The leaves are eaten as vegetable in some areas, and others use it as a blood tonic to treat anemia. The stems serve as “seeds” (planted to grow new cassava), and the root is what is eaten. Cassava is the third largest source of food for many Africans, after rice and corn.
Cassava is cultivated in both small and large scales in many parts of Africa. Those involved in subsistent farming cultivate just enough cassava to feed their families while those who carryout large scale farming cultivates for commercial purposes and also export to other countries.
The three largest cassava producing countries in Africa are Nigeria, who produces 47,406,770 tons of cassava annually, followed by Angola with 16,411,674 tons and Ghana with 15,989,940 tons.
Cassava farming is a major source of income for many Africans, but processed cassava seems to be more profitable as many are gradually getting involved in cassava processing. There are diverse cassava products that have found their way into the world market and have become very profitable for those who have invested in it.
POPULAR CASSAVA PRODUCTS IN THE MARKET TODAY
Garri is the most popular cassava product used in many African homes. Garri is produced by grating or crushing cassava tubers to produce a mash, which is pressed to get rid of the extra starchy liquid found in it. The dry mash is then sieved and fried with or without palm oil to produce white and yellow garri respectively.
Garri can be consumed as a full meal after adding hot water and mixing with a pestle to get a smooth dough and eaten with vegetable or okra soups. It can also be eaten as a snack, by adding cold water, sugar, milk and peanuts, depending on individual preferences. This is popularly called “cold water garri” and is very popular among African students around the world.
Cassava flour is made from dried ground cassava. Though not very popular, it is used in baking and cooking, especially by those suffering from food allergies and those on gluten free diets. Many people are gradually substituting all-purpose flour with cassava flour because of its neutral taste, smooth and non-grain consistency.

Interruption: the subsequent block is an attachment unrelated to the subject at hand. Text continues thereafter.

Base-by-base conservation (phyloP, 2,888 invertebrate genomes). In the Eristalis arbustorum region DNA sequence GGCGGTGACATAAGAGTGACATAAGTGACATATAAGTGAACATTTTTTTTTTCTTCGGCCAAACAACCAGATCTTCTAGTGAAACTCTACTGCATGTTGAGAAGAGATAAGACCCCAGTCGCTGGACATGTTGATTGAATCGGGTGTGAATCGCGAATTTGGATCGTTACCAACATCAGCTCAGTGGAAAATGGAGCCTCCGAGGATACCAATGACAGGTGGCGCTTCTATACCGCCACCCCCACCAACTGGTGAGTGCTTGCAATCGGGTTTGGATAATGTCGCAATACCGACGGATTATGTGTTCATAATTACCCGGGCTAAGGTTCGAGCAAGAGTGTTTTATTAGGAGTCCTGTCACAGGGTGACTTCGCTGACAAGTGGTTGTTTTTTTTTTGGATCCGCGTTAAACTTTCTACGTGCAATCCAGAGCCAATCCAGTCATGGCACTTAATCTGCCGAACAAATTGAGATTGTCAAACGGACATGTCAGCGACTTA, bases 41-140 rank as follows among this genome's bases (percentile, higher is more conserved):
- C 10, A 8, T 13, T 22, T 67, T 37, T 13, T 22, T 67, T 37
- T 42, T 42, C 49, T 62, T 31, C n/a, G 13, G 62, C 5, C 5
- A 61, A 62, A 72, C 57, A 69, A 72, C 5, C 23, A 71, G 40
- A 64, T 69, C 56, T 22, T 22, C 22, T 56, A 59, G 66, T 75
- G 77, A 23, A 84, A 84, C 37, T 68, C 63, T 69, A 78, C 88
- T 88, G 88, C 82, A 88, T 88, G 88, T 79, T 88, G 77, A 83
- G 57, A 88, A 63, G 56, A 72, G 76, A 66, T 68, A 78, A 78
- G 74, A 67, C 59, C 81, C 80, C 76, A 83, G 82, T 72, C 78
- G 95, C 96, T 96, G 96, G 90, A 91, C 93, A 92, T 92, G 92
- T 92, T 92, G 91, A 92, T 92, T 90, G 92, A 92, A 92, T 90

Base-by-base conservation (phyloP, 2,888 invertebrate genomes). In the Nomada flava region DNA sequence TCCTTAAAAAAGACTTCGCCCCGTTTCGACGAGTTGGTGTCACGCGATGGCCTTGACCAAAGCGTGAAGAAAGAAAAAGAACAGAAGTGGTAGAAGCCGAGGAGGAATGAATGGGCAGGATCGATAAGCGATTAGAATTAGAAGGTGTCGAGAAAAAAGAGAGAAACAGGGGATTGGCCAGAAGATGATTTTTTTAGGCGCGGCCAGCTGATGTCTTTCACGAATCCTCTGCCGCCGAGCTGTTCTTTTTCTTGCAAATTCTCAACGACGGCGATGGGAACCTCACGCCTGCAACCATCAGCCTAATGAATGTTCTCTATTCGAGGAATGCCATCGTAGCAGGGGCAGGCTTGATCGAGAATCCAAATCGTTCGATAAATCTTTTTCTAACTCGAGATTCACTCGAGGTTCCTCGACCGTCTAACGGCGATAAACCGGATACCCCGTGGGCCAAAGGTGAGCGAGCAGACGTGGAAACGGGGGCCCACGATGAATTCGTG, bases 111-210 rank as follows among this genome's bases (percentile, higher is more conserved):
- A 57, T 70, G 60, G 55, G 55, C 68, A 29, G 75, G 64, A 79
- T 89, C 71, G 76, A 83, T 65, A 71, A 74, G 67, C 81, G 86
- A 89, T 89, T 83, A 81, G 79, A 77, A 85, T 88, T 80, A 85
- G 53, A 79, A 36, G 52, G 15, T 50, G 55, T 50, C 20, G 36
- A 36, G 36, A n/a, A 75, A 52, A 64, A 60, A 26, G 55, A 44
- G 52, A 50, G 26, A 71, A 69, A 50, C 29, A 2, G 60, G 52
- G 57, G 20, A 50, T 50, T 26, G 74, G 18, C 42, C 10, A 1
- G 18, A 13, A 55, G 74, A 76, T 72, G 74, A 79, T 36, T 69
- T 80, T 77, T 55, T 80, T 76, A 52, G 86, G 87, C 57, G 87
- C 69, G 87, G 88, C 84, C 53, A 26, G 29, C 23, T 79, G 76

Other food products made from cassava include “water fufu”, acheke, miondo/bobolo, cassava chips and akara.
Cassava starch is one of the most used cassava product for food and non-food purposes. It is widely used by food industries as a thickener, a binder and a stabilizer. Pharmaceutical industries use it as a fill up for pills and tablets. Cassava starch is also used in the textile industries for cloth printing and coloring. Starch from sweet cassava is also used to make glucose.
WHY CASSAVA IS CONSIDERED AS AN ACCESSIBLE GOLD MINE FOR MANY AFRICANS
Cassava is resistant to harsh tropical climates and is easy to cultivate
This is the reason why most farmers include cassava among the crops they cultivate. Many people have also invested in large scale for commercial purposes. Due to its resistant nature, cassava produces good yield during extreme climatic conditions especially droughts, due to its water retention nature. As result, there is always cassava to meet up with the high demand.
Cassava production and processing is a source of income and livelihood
With the high rate of unemployment in many African countries, industrial cassava cultivation and processing is a source of employment for many Africans. Those who process cassava for commercial purposes need people to work through the processes, especially when the processing is not mechanized.
Cassava products are easy to make and sell at attractive prices
There has been a considerable increase in the demand for cassava products in the past years, especially garri, starch and cassava flour. 75% of cassava produced in Africa is processed in to garri as its demand increases with the increase of the African population and garri consumers. 2kg of garri is sold at $18.99 on amazon.
Cassava production is very profitable, as all parts of the cassava plant are useful; from the leaves to the cassava peels.
How to improve cassava production
Many African farmers have not been able to exploit the benefits of cassava production, due to the difficulties they face. Many small and medium size enterprises involved in cassava farming and processing need assistance from the government.
African governments need to invest in the agricultural sector, by giving subventions to SMEs that are involved in cassava farming and processing, building farm to market roads and increasing the use of cassava products by industries.
The government should also invest in research and innovative farming, so as to find ways to improve the quality and also increase the quantity of cassava and its products.
Article from AFRIC Editorial